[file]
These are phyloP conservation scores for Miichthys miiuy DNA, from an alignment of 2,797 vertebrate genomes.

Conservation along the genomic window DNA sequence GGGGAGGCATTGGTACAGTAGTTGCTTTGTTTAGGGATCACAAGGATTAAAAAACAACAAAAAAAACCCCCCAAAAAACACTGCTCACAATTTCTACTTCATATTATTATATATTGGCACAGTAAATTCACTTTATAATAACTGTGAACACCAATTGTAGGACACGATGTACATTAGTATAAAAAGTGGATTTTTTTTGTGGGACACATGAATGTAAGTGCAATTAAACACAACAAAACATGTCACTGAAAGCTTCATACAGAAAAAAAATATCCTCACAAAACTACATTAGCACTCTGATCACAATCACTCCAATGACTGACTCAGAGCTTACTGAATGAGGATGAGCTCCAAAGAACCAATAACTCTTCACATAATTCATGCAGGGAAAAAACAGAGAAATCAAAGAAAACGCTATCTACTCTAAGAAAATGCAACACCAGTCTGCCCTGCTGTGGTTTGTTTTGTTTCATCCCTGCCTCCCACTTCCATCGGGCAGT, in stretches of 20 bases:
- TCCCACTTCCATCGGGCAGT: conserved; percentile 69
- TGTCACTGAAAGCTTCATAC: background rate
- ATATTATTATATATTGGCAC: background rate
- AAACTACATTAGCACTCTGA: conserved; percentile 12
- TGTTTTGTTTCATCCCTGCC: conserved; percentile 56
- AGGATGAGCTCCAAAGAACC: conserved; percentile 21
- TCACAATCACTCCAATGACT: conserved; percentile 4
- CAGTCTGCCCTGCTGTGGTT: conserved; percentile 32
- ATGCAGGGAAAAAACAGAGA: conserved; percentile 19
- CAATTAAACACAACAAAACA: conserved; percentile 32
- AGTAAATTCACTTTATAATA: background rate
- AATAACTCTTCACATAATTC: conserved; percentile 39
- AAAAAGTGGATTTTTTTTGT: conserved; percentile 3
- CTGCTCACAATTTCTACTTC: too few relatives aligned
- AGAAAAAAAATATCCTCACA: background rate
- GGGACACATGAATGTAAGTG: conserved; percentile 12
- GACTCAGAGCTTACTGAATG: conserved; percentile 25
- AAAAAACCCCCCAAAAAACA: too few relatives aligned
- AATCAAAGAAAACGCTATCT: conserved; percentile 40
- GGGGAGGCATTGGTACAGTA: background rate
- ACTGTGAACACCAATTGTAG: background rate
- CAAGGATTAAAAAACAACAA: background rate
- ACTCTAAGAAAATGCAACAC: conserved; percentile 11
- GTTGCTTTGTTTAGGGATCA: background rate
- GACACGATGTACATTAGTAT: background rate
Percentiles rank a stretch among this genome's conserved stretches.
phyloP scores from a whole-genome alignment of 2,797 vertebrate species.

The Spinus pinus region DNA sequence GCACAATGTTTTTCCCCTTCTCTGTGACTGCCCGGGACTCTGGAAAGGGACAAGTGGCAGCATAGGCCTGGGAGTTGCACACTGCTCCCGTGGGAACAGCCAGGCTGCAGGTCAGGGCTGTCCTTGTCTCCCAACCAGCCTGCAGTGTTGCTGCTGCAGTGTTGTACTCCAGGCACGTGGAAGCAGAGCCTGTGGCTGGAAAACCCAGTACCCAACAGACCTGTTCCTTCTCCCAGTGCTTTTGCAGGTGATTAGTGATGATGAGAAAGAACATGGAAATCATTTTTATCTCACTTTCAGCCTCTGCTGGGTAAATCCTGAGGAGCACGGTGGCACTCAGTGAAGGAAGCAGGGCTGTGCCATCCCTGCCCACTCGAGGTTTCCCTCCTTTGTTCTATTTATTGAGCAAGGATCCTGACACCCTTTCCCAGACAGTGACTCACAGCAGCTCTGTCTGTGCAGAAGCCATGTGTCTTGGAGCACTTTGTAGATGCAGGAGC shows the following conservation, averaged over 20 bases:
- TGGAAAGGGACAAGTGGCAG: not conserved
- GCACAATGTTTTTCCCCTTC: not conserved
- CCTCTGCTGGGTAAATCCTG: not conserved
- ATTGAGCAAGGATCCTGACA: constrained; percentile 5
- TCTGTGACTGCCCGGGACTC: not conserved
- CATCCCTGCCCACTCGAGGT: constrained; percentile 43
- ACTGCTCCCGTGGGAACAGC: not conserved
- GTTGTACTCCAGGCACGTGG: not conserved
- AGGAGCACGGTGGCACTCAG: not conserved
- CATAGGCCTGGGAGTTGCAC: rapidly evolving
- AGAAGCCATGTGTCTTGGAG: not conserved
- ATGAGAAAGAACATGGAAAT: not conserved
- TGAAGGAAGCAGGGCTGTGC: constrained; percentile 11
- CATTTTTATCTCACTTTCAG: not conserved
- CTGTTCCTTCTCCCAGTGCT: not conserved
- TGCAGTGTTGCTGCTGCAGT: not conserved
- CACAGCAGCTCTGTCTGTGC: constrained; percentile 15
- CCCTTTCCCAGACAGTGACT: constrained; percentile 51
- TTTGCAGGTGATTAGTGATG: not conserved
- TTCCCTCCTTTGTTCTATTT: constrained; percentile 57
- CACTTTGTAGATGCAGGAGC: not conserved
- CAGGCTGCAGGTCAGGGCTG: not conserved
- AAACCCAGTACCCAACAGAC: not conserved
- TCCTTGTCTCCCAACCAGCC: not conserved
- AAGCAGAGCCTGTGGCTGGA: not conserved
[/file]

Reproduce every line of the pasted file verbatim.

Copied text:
These are phyloP conservation scores for Miichthys miiuy DNA, from an alignment of 2,797 vertebrate genomes.

Conservation along the genomic window DNA sequence GGGGAGGCATTGGTACAGTAGTTGCTTTGTTTAGGGATCACAAGGATTAAAAAACAACAAAAAAAACCCCCCAAAAAACACTGCTCACAATTTCTACTTCATATTATTATATATTGGCACAGTAAATTCACTTTATAATAACTGTGAACACCAATTGTAGGACACGATGTACATTAGTATAAAAAGTGGATTTTTTTTGTGGGACACATGAATGTAAGTGCAATTAAACACAACAAAACATGTCACTGAAAGCTTCATACAGAAAAAAAATATCCTCACAAAACTACATTAGCACTCTGATCACAATCACTCCAATGACTGACTCAGAGCTTACTGAATGAGGATGAGCTCCAAAGAACCAATAACTCTTCACATAATTCATGCAGGGAAAAAACAGAGAAATCAAAGAAAACGCTATCTACTCTAAGAAAATGCAACACCAGTCTGCCCTGCTGTGGTTTGTTTTGTTTCATCCCTGCCTCCCACTTCCATCGGGCAGT, in stretches of 20 bases:
- TCCCACTTCCATCGGGCAGT: conserved; percentile 69
- TGTCACTGAAAGCTTCATAC: background rate
- ATATTATTATATATTGGCAC: background rate
- AAACTACATTAGCACTCTGA: conserved; percentile 12
- TGTTTTGTTTCATCCCTGCC: conserved; percentile 56
- AGGATGAGCTCCAAAGAACC: conserved; percentile 21
- TCACAATCACTCCAATGACT: conserved; percentile 4
- CAGTCTGCCCTGCTGTGGTT: conserved; percentile 32
- ATGCAGGGAAAAAACAGAGA: conserved; percentile 19
- CAATTAAACACAACAAAACA: conserved; percentile 32
- AGTAAATTCACTTTATAATA: background rate
- AATAACTCTTCACATAATTC: conserved; percentile 39
- AAAAAGTGGATTTTTTTTGT: conserved; percentile 3
- CTGCTCACAATTTCTACTTC: too few relatives aligned
- AGAAAAAAAATATCCTCACA: background rate
- GGGACACATGAATGTAAGTG: conserved; percentile 12
- GACTCAGAGCTTACTGAATG: conserved; percentile 25
- AAAAAACCCCCCAAAAAACA: too few relatives aligned
- AATCAAAGAAAACGCTATCT: conserved; percentile 40
- GGGGAGGCATTGGTACAGTA: background rate
- ACTGTGAACACCAATTGTAG: background rate
- CAAGGATTAAAAAACAACAA: background rate
- ACTCTAAGAAAATGCAACAC: conserved; percentile 11
- GTTGCTTTGTTTAGGGATCA: background rate
- GACACGATGTACATTAGTAT: background rate
Percentiles rank a stretch among this genome's conserved stretches.
phyloP scores from a whole-genome alignment of 2,797 vertebrate species.

The Spinus pinus region DNA sequence GCACAATGTTTTTCCCCTTCTCTGTGACTGCCCGGGACTCTGGAAAGGGACAAGTGGCAGCATAGGCCTGGGAGTTGCACACTGCTCCCGTGGGAACAGCCAGGCTGCAGGTCAGGGCTGTCCTTGTCTCCCAACCAGCCTGCAGTGTTGCTGCTGCAGTGTTGTACTCCAGGCACGTGGAAGCAGAGCCTGTGGCTGGAAAACCCAGTACCCAACAGACCTGTTCCTTCTCCCAGTGCTTTTGCAGGTGATTAGTGATGATGAGAAAGAACATGGAAATCATTTTTATCTCACTTTCAGCCTCTGCTGGGTAAATCCTGAGGAGCACGGTGGCACTCAGTGAAGGAAGCAGGGCTGTGCCATCCCTGCCCACTCGAGGTTTCCCTCCTTTGTTCTATTTATTGAGCAAGGATCCTGACACCCTTTCCCAGACAGTGACTCACAGCAGCTCTGTCTGTGCAGAAGCCATGTGTCTTGGAGCACTTTGTAGATGCAGGAGC shows the following conservation, averaged over 20 bases:
- TGGAAAGGGACAAGTGGCAG: not conserved
- GCACAATGTTTTTCCCCTTC: not conserved
- CCTCTGCTGGGTAAATCCTG: not conserved
- ATTGAGCAAGGATCCTGACA: constrained; percentile 5
- TCTGTGACTGCCCGGGACTC: not conserved
- CATCCCTGCCCACTCGAGGT: constrained; percentile 43
- ACTGCTCCCGTGGGAACAGC: not conserved
- GTTGTACTCCAGGCACGTGG: not conserved
- AGGAGCACGGTGGCACTCAG: not conserved
- CATAGGCCTGGGAGTTGCAC: rapidly evolving
- AGAAGCCATGTGTCTTGGAG: not conserved
- ATGAGAAAGAACATGGAAAT: not conserved
- TGAAGGAAGCAGGGCTGTGC: constrained; percentile 11
- CATTTTTATCTCACTTTCAG: not conserved
- CTGTTCCTTCTCCCAGTGCT: not conserved
- TGCAGTGTTGCTGCTGCAGT: not conserved
- CACAGCAGCTCTGTCTGTGC: constrained; percentile 15
- CCCTTTCCCAGACAGTGACT: constrained; percentile 51
- TTTGCAGGTGATTAGTGATG: not conserved
- TTCCCTCCTTTGTTCTATTT: constrained; percentile 57
- CACTTTGTAGATGCAGGAGC: not conserved
- CAGGCTGCAGGTCAGGGCTG: not conserved
- AAACCCAGTACCCAACAGAC: not conserved
- TCCTTGTCTCCCAACCAGCC: not conserved
- AAGCAGAGCCTGTGGCTGGA: not conserved